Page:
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Sharpening Great American Tooth pattern saw

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dh7892

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Hi folks,

I have just scored this http://www.ebay.co.uk/itm/251023323...AX:IT&_trksid=p3984.m1423.l2649#ht_500wt_1413 saw on ebay. I have a lot of trees in my garden that produce plenty of logs to saw up. I thought I've give this type of saw a try as my bow saw is not up to the task and I didn't fancy a chain saw.

From what I've read so far, I think it's got Great American Pattern type of teeth. Does anyone have any experience with sharpening this kind of saw?

In particular, I'd like some clarification on which way to set each tooth. Since it's a one-man saw, I think it makes sense to sharpen it to cut only on the push stroke. If I do this, I can make each group of three teeth: left, right, raker. That makes sense to me but I gather that they're usually set left, right, left, right etc. But won't that mean the raker tooth is misaligned with the score marks?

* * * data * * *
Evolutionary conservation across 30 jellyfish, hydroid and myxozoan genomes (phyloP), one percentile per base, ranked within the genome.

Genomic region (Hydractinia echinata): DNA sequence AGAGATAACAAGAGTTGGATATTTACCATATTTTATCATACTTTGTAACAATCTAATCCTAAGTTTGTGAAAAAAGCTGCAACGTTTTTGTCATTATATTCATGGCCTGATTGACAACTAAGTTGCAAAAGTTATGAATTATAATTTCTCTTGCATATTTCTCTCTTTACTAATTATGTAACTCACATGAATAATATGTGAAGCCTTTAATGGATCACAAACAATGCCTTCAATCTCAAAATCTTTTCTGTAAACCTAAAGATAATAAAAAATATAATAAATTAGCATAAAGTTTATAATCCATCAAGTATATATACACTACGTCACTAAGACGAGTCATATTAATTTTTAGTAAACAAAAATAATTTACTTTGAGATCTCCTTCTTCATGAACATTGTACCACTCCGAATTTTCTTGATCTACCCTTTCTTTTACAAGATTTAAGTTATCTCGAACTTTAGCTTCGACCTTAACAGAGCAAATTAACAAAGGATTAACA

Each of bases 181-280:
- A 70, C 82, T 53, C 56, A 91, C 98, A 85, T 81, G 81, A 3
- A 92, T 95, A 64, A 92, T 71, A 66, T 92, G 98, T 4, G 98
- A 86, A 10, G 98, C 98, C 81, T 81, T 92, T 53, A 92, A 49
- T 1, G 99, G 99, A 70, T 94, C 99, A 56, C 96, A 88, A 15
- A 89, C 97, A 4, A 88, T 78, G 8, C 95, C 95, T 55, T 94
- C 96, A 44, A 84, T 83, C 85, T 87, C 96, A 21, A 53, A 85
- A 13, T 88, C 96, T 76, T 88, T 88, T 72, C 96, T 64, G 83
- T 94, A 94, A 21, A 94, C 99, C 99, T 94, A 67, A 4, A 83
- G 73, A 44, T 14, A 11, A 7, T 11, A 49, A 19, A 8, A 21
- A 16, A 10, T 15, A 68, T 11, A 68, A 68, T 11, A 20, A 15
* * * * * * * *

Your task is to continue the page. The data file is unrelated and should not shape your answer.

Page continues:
Any help would be great. I can post some pictures when I get home from work.

Dave
 

Cheshirechappie

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I bought a copy of 'Keeping the Cutting Edge - Setting and Sharpening Hand and Power Saws' by Harold H Payson a couple of months ago from Amazon (it's about £6.50, so won't break the bank). It's not a thick book, but there's quite a lot of good advice in it, and the type of saw you refer to is covered.
 

dh7892

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Looks like a good book. I might well order myself a copy.

However, Amazon are saying 2-6 weeks for delivery and I'd like to get going a little before that!

I found this thread: http://cr4.globalspec.com/thread/17230/Sharpening-tw. About halfway down someone's posted a picture that describes how each tooth should be sharpened.

However, I'm a little confused about what they mean by "cut and drag" teeth. I can't see you you can file a tooth so that it both cuts (needs to come to a point) and drags (needs to be flatter like a rip cut tooth).
 

Harbo